Stylistic Features of the Text
1) The following antonyms are used in the speech: . Some of these antonyms are used to describe the terrible nature of the war, some of them are used to express the determination of the British people to fight on for the final victory, and some are used to encourage the audience not to lose hope.
In parallel construction it is necessary to balance word for word (noun with noun, verb with verb, adjective with adjective, etc.), phrase with phrase, clause with clause, sentence with sentence. e.g.
1) Not parallel: The child was pretty and had brains.
Parallel: The child was pretty and intelligent.
2) Not parallel: He sat down and was beginning to work.
Parallel: He sat down and began to work.
Parallelism is regularly employed in the listing of facts, ideas, events, etc., and the parallel elements may range from a minimum of two to any number required.
To make the parallelism clear, it is essential to repeat, as the case demands, the marker of the parallelism, such as an article, a preposition, the to of an infinitive, or the introductory word of a main or subordinate clause. e.g.
1) She was a good hostess and an accomplished pianist.
2) You can go there on foot, by bus or by train.
3) It is important to know how to study and to learn how to plan one’s time.
4) Do you know who will come and when they will arrive?
5) …and that government of the people, by the people, for the people shall not perish from the earth
Rhetorical Features of the Text I
Listed below are the verbs used by the author to give a vivid and accurate description of the behavior of the space invaders
1) Verbs used to described the behavior of space invaders:
inch, wedge, zigzag, jostle, refuse, press, bump, etc.
2) Verbs used to describe the reaction of those whose space is being invaded:
advanced, sidle, shuffle
Rhetorical features of the text
Apart from the two sentences that have been already mentioned, we can find the following sentences with the “A but B” structure in the text:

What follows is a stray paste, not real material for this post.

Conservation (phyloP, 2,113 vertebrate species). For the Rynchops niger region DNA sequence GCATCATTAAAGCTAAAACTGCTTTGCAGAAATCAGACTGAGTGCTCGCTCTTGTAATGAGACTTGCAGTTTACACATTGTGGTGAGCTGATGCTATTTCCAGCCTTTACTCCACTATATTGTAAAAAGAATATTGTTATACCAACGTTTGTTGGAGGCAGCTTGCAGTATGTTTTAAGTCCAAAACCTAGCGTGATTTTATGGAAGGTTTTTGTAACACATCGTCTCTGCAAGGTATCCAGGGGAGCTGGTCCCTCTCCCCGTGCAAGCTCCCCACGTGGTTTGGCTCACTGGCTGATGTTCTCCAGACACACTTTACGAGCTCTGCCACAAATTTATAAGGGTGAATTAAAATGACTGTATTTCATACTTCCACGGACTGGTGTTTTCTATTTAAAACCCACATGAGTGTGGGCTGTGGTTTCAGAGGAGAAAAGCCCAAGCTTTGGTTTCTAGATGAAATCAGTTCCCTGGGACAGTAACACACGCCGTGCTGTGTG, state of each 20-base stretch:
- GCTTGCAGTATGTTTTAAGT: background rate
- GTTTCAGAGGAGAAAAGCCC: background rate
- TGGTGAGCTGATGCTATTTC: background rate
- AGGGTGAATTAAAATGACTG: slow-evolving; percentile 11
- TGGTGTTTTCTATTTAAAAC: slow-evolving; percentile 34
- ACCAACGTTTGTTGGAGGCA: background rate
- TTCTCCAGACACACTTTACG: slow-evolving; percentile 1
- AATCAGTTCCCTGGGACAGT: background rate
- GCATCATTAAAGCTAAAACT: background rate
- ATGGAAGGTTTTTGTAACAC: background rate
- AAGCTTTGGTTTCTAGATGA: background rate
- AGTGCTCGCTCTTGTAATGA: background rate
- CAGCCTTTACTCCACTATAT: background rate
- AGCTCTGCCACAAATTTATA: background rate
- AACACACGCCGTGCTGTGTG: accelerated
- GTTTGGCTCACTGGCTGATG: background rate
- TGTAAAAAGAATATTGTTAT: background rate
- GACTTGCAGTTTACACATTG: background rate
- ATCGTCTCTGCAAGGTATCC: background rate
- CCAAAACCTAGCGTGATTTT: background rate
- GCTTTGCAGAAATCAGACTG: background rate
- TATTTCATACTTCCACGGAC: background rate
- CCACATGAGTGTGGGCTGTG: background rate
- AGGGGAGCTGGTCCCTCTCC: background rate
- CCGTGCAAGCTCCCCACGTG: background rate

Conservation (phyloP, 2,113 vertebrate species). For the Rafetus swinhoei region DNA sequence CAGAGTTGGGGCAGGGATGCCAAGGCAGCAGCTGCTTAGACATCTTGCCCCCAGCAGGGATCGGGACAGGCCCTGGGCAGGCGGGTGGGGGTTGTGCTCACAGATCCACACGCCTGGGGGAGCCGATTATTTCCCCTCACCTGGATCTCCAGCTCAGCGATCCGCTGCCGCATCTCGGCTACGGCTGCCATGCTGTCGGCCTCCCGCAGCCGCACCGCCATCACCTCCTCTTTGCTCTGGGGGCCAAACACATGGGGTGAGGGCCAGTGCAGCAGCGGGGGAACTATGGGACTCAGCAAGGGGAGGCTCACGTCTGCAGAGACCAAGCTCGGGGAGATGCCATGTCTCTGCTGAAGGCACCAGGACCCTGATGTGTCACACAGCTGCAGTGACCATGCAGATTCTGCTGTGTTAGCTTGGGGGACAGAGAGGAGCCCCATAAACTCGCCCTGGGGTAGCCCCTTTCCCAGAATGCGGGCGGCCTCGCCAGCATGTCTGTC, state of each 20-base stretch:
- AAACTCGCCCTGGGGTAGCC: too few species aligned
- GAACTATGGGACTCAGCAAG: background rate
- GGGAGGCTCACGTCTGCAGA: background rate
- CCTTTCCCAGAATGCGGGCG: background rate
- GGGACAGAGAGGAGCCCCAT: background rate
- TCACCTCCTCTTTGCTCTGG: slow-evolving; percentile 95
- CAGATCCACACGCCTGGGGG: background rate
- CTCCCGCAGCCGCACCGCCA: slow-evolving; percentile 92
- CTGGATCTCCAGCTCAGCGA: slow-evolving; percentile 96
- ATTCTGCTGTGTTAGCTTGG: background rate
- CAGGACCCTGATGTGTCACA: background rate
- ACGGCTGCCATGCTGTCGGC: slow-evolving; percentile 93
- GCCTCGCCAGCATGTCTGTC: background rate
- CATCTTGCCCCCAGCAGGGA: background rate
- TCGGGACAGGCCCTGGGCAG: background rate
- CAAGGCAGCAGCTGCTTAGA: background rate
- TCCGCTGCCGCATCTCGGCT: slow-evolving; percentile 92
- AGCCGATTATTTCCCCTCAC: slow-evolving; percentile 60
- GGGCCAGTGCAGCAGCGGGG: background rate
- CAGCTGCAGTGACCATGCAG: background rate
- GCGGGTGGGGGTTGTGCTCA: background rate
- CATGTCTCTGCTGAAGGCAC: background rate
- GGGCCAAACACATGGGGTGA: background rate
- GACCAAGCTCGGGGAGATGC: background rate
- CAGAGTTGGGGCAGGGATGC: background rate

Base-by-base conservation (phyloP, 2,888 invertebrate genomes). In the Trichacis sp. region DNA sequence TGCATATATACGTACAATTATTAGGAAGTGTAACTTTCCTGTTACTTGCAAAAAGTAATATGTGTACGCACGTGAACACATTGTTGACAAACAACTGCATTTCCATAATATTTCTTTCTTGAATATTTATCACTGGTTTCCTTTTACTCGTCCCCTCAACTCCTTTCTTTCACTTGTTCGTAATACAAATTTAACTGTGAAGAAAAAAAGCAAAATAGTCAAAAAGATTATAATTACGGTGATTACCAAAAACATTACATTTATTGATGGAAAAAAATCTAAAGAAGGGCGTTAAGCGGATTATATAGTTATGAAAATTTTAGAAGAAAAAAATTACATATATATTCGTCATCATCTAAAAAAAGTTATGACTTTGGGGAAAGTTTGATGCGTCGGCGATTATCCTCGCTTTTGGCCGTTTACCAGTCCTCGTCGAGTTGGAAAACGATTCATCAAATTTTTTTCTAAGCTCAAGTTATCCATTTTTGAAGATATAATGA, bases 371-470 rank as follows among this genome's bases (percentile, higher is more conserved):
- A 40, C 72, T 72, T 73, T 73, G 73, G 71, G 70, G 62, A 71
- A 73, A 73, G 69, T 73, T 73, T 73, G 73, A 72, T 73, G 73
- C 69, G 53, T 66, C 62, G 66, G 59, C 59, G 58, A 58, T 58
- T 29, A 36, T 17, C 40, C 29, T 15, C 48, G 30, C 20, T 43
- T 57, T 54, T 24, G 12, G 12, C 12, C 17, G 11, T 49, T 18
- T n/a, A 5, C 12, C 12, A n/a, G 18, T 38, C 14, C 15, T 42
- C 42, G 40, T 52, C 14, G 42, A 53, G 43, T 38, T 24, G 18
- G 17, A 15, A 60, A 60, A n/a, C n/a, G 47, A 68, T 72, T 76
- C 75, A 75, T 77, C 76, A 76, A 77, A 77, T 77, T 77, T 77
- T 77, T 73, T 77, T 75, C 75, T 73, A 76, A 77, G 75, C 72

The true measure of the event lies not in what remains but in all that has disappeared.( Para 1)
…the challenge is not just to apprehend the nuclear peril but to seize a God-given
opportunity to dispel it once and for all…(para3)
Apart from the “A but B”sentence structure, we can also find the “A yet B” type: Nagasaki has always been in shadow of Hiroshima… yet the bombing of Nagasaki is in certain respects the fitter symbol of the nuclear danger that still hangs over us. (para2)
Yamahata’s pictures afford a glimpse of the end of the world. Yet in our day…(para3)
And we can find a sentence that organizes information in a similar way without the use of the conjunction but or yet:
Arriving a half-century late, they are still news. (para2)
By admitting something is correct first and then saying something else is even more correct, or admitting something is urgent first and then saying something else is more urgent with the help or the above-mentioned sentence structures, the author succeeds in making his sentences well balanced and his argumentation forceful and convincing.
The repetitious use of the third person pronoun he creates suspense in the reader’s mind. This is one of the effective ways to hold the reader’s attention and make him move on. To use the terminology of functional linguistics and discourse analysis, this use of he is anaphoric in nature. The anaphoric use of he can be found in sentences such as “I have a friend and he is working in New York”, in which he refers back to “my friend”.